4. But even wanton consumption has positive side-effects. China’s adoption of capitalism has lifted hundreds of millions of people out of abject poverty and given them hope for a better life. That growth is due in part to rich westerners buying frivolous Chinese-made goods. De-linking the rising affluence of the poor from the rising affluence of the rich is to miss cause and effect. We’re all in this together.
5. Global coordination. Attempting to institute post-capitalist structures single-handedly leaves you a bit like North Korea.
6. Population. If growth cuts fertility rates, what effect will de-growth have? Would a Chinese style population policy be required to prevent global population growth from accelerating?
7. Economies are amazingly tough. If you try to squash them, they’ll just keep on bobbling up. If you outlaw them, they’ll survive. A de-growth economy is going to have to be enforced in a coercive fashion, and exist alongside a thriving black market.
So, having given the “de-growth” idea a kicking, do I have anything positive to add?
I think I do.
It sounds prosaic, but the answer to the very real problem of environmental degradation exists and does not require inventing a whole new approach.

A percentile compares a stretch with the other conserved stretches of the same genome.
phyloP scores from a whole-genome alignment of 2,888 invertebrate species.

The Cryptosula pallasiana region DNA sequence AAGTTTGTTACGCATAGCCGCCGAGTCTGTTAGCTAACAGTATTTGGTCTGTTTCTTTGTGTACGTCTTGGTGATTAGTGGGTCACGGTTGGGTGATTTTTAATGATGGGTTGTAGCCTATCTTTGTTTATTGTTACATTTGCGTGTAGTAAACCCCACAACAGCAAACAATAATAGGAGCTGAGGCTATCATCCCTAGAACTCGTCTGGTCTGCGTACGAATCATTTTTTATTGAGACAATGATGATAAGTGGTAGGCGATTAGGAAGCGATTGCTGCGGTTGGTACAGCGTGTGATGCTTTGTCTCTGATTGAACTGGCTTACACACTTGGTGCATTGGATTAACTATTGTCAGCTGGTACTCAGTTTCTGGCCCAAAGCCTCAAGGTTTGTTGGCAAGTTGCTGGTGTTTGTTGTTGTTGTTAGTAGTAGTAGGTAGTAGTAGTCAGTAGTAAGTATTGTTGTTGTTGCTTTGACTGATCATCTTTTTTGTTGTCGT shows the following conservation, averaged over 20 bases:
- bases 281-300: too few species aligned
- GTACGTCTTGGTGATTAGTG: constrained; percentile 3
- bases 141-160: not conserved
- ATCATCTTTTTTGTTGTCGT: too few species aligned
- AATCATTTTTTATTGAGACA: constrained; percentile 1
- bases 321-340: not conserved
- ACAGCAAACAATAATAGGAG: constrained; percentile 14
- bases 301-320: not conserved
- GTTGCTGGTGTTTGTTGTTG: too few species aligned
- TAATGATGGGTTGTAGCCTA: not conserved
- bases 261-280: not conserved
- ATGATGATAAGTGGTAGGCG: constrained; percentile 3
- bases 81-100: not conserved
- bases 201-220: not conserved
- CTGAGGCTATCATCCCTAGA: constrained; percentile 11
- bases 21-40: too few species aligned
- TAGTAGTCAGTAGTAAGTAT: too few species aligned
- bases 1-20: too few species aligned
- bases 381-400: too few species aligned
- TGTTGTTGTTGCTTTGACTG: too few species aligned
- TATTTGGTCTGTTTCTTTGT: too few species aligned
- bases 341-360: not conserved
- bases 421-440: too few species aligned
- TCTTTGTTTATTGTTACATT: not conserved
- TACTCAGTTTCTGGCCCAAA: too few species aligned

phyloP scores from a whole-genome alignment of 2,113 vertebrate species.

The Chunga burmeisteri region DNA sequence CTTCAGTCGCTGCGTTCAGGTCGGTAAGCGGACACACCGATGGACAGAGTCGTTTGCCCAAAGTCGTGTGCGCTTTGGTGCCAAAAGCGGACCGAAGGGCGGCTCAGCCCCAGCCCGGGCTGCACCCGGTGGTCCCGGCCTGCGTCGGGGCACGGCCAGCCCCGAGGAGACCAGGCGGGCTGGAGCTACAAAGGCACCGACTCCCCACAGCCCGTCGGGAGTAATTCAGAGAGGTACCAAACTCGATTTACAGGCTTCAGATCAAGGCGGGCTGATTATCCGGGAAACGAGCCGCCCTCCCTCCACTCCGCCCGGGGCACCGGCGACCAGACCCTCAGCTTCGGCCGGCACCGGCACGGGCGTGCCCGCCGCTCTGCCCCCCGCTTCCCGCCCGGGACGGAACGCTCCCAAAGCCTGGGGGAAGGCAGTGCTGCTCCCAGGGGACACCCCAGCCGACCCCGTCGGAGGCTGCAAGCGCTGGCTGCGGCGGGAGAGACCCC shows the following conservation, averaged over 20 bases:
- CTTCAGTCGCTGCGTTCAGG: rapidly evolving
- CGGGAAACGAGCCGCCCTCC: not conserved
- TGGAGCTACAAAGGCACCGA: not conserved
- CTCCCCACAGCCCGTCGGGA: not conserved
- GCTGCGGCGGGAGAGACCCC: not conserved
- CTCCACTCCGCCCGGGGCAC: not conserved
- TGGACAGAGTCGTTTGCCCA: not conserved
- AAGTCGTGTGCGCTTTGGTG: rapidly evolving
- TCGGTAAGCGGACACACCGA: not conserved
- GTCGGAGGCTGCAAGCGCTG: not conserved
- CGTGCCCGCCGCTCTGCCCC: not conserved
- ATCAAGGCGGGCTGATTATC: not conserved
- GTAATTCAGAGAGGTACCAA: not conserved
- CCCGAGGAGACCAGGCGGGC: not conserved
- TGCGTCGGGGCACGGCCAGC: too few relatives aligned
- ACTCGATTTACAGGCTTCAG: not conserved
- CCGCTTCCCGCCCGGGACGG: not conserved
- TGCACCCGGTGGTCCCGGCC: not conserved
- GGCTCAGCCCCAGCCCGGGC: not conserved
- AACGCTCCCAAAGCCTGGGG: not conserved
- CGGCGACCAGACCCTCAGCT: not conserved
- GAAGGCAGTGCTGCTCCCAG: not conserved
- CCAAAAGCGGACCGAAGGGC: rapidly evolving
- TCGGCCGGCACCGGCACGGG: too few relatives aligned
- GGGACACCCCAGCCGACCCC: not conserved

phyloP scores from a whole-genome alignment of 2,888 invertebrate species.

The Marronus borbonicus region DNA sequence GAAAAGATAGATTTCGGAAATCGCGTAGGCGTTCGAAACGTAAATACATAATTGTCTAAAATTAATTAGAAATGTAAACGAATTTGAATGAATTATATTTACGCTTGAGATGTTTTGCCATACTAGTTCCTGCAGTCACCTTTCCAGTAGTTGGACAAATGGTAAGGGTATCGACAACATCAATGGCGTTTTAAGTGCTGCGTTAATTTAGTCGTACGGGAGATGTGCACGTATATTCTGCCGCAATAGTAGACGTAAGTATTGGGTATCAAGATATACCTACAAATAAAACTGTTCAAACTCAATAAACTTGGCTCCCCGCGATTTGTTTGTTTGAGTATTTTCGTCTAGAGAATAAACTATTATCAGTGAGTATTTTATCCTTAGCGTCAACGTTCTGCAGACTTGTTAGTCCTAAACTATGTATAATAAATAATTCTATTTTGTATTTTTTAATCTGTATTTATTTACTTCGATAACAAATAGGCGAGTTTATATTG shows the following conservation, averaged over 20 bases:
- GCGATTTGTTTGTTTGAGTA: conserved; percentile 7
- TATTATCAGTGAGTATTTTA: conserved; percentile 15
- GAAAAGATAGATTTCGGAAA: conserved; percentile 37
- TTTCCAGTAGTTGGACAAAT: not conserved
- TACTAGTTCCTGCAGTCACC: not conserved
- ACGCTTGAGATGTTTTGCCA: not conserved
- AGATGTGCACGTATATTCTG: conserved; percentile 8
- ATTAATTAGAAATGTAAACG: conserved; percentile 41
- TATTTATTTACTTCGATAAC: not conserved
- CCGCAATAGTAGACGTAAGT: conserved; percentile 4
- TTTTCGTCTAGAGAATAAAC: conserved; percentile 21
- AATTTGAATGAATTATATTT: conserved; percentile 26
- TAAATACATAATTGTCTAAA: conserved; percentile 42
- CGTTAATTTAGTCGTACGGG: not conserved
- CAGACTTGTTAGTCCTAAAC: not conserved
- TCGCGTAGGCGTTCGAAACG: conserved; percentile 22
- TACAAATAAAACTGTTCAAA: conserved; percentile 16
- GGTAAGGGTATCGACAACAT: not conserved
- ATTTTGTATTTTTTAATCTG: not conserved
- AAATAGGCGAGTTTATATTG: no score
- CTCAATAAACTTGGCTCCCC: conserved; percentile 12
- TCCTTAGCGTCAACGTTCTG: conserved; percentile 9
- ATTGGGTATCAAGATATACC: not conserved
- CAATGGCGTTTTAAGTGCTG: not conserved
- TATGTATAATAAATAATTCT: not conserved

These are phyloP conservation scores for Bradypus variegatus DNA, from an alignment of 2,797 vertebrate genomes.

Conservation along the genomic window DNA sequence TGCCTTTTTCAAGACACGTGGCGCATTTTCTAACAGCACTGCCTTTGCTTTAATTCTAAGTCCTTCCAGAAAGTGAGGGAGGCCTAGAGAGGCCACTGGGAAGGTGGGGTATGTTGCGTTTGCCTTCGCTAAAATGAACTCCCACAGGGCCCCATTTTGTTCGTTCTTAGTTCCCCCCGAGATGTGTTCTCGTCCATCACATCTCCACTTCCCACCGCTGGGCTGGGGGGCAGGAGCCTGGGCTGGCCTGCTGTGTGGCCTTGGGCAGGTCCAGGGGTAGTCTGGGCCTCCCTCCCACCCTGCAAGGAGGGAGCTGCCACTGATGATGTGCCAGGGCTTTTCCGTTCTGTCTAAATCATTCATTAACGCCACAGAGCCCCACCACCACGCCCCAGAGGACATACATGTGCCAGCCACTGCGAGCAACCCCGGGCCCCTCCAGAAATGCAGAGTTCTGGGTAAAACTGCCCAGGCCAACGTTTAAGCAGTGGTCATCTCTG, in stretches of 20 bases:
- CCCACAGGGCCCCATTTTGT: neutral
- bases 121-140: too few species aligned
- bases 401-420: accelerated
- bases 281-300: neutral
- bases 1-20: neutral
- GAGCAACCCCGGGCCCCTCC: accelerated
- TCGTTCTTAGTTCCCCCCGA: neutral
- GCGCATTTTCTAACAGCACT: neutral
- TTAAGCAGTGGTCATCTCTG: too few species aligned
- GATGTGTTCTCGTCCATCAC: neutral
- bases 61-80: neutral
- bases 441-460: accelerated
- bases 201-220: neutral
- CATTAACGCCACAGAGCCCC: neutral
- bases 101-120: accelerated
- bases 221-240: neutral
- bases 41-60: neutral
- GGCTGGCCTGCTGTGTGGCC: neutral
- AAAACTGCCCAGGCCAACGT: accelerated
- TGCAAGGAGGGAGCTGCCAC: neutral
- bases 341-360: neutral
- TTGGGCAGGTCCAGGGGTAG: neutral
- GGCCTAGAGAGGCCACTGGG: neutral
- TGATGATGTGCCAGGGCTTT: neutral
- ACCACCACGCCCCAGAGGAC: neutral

The solution is in raising the cost of harmful activities until they are performed only at acceptable levels.
Policy actions like instituting a carbon tax are within our grasp. We’ve already cut emissions of chlorofluorocarbons. We can police water pollution and the fishing of dwindling populations and the elimination of natural habitat.
The problem of equality can be solved too, using the awfully yawn-inducing tools we already have in our grasp: Things like land taxes, income taxes, tax credits, and publicly funded schooling are enough to shape the world into a more desirable form. To think we’ve exhausted their power is to think small.
But I can see a role for the de-growth movement.
A movement for social change will be more radical than the changes it is able to effect. If de-growth were to become a more popular idea, it would provide serious impetus to the sensible solutions I mentioned above.
So I won’t think less of you for promoting de-growth – so long as you don’t believe in it.